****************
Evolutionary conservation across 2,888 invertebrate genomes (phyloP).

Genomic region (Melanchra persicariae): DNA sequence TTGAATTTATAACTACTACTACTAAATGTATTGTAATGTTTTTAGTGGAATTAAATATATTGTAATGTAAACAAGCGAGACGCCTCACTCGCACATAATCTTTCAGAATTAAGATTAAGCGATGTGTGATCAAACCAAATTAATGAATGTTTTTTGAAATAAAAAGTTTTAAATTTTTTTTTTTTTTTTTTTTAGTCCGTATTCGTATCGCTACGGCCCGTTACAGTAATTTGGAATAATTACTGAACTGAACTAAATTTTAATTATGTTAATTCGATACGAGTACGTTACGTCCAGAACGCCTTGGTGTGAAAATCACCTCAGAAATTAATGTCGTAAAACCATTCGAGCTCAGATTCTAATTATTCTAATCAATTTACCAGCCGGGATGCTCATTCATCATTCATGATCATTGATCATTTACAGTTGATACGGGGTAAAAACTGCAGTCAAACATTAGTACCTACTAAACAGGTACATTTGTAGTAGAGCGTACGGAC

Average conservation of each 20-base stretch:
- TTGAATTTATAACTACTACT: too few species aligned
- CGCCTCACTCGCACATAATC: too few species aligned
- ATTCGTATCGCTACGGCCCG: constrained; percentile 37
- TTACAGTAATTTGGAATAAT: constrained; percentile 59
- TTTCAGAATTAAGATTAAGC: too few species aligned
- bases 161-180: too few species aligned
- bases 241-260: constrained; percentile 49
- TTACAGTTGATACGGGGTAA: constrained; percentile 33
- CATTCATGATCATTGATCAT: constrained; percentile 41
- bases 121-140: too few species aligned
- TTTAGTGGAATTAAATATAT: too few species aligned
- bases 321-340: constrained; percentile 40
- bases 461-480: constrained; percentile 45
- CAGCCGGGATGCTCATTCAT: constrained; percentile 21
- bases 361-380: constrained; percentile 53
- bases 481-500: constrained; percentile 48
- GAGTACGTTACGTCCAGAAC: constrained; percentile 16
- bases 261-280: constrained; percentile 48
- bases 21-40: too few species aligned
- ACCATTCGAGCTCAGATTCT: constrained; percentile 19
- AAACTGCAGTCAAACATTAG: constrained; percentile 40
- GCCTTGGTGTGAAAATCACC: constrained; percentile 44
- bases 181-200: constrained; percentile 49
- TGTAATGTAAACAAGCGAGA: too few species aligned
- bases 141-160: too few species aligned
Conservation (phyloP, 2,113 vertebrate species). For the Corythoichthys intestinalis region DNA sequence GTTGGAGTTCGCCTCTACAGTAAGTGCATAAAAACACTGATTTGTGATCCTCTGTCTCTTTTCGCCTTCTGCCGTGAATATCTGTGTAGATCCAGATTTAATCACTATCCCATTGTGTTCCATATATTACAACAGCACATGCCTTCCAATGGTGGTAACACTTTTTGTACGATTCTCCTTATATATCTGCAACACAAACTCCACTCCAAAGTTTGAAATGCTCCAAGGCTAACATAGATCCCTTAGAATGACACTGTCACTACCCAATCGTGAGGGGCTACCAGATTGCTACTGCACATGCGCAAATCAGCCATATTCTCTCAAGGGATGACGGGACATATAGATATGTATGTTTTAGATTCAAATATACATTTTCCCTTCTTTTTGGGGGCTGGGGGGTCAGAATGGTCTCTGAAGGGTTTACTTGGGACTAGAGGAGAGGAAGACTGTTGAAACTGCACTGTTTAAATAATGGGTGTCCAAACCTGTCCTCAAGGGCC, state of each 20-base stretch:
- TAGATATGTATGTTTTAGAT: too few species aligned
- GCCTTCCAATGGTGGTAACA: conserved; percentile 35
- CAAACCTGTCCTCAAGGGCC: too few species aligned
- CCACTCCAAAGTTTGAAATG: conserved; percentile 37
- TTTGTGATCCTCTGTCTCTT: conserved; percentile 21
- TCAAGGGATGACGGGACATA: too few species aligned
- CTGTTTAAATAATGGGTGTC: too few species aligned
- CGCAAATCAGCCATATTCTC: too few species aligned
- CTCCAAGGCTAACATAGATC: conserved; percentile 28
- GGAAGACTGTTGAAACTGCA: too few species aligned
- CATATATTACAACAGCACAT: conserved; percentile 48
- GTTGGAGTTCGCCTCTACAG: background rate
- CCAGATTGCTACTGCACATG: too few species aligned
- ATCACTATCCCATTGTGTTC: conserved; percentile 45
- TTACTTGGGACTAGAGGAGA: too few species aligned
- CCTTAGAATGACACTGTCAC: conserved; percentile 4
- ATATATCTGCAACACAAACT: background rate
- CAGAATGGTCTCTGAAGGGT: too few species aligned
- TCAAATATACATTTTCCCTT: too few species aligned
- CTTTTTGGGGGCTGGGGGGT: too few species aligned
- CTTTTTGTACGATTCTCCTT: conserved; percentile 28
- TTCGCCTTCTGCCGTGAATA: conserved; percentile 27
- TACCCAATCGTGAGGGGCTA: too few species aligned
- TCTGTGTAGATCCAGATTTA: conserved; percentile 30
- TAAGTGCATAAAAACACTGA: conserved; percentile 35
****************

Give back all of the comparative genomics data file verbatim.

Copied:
Evolutionary conservation across 2,888 invertebrate genomes (phyloP).

Genomic region (Melanchra persicariae): DNA sequence TTGAATTTATAACTACTACTACTAAATGTATTGTAATGTTTTTAGTGGAATTAAATATATTGTAATGTAAACAAGCGAGACGCCTCACTCGCACATAATCTTTCAGAATTAAGATTAAGCGATGTGTGATCAAACCAAATTAATGAATGTTTTTTGAAATAAAAAGTTTTAAATTTTTTTTTTTTTTTTTTTTAGTCCGTATTCGTATCGCTACGGCCCGTTACAGTAATTTGGAATAATTACTGAACTGAACTAAATTTTAATTATGTTAATTCGATACGAGTACGTTACGTCCAGAACGCCTTGGTGTGAAAATCACCTCAGAAATTAATGTCGTAAAACCATTCGAGCTCAGATTCTAATTATTCTAATCAATTTACCAGCCGGGATGCTCATTCATCATTCATGATCATTGATCATTTACAGTTGATACGGGGTAAAAACTGCAGTCAAACATTAGTACCTACTAAACAGGTACATTTGTAGTAGAGCGTACGGAC

Average conservation of each 20-base stretch:
- TTGAATTTATAACTACTACT: too few species aligned
- CGCCTCACTCGCACATAATC: too few species aligned
- ATTCGTATCGCTACGGCCCG: constrained; percentile 37
- TTACAGTAATTTGGAATAAT: constrained; percentile 59
- TTTCAGAATTAAGATTAAGC: too few species aligned
- bases 161-180: too few species aligned
- bases 241-260: constrained; percentile 49
- TTACAGTTGATACGGGGTAA: constrained; percentile 33
- CATTCATGATCATTGATCAT: constrained; percentile 41
- bases 121-140: too few species aligned
- TTTAGTGGAATTAAATATAT: too few species aligned
- bases 321-340: constrained; percentile 40
- bases 461-480: constrained; percentile 45
- CAGCCGGGATGCTCATTCAT: constrained; percentile 21
- bases 361-380: constrained; percentile 53
- bases 481-500: constrained; percentile 48
- GAGTACGTTACGTCCAGAAC: constrained; percentile 16
- bases 261-280: constrained; percentile 48
- bases 21-40: too few species aligned
- ACCATTCGAGCTCAGATTCT: constrained; percentile 19
- AAACTGCAGTCAAACATTAG: constrained; percentile 40
- GCCTTGGTGTGAAAATCACC: constrained; percentile 44
- bases 181-200: constrained; percentile 49
- TGTAATGTAAACAAGCGAGA: too few species aligned
- bases 141-160: too few species aligned
Conservation (phyloP, 2,113 vertebrate species). For the Corythoichthys intestinalis region DNA sequence GTTGGAGTTCGCCTCTACAGTAAGTGCATAAAAACACTGATTTGTGATCCTCTGTCTCTTTTCGCCTTCTGCCGTGAATATCTGTGTAGATCCAGATTTAATCACTATCCCATTGTGTTCCATATATTACAACAGCACATGCCTTCCAATGGTGGTAACACTTTTTGTACGATTCTCCTTATATATCTGCAACACAAACTCCACTCCAAAGTTTGAAATGCTCCAAGGCTAACATAGATCCCTTAGAATGACACTGTCACTACCCAATCGTGAGGGGCTACCAGATTGCTACTGCACATGCGCAAATCAGCCATATTCTCTCAAGGGATGACGGGACATATAGATATGTATGTTTTAGATTCAAATATACATTTTCCCTTCTTTTTGGGGGCTGGGGGGTCAGAATGGTCTCTGAAGGGTTTACTTGGGACTAGAGGAGAGGAAGACTGTTGAAACTGCACTGTTTAAATAATGGGTGTCCAAACCTGTCCTCAAGGGCC, state of each 20-base stretch:
- TAGATATGTATGTTTTAGAT: too few species aligned
- GCCTTCCAATGGTGGTAACA: conserved; percentile 35
- CAAACCTGTCCTCAAGGGCC: too few species aligned
- CCACTCCAAAGTTTGAAATG: conserved; percentile 37
- TTTGTGATCCTCTGTCTCTT: conserved; percentile 21
- TCAAGGGATGACGGGACATA: too few species aligned
- CTGTTTAAATAATGGGTGTC: too few species aligned
- CGCAAATCAGCCATATTCTC: too few species aligned
- CTCCAAGGCTAACATAGATC: conserved; percentile 28
- GGAAGACTGTTGAAACTGCA: too few species aligned
- CATATATTACAACAGCACAT: conserved; percentile 48
- GTTGGAGTTCGCCTCTACAG: background rate
- CCAGATTGCTACTGCACATG: too few species aligned
- ATCACTATCCCATTGTGTTC: conserved; percentile 45
- TTACTTGGGACTAGAGGAGA: too few species aligned
- CCTTAGAATGACACTGTCAC: conserved; percentile 4
- ATATATCTGCAACACAAACT: background rate
- CAGAATGGTCTCTGAAGGGT: too few species aligned
- TCAAATATACATTTTCCCTT: too few species aligned
- CTTTTTGGGGGCTGGGGGGT: too few species aligned
- CTTTTTGTACGATTCTCCTT: conserved; percentile 28
- TTCGCCTTCTGCCGTGAATA: conserved; percentile 27
- TACCCAATCGTGAGGGGCTA: too few species aligned
- TCTGTGTAGATCCAGATTTA: conserved; percentile 30
- TAAGTGCATAAAAACACTGA: conserved; percentile 35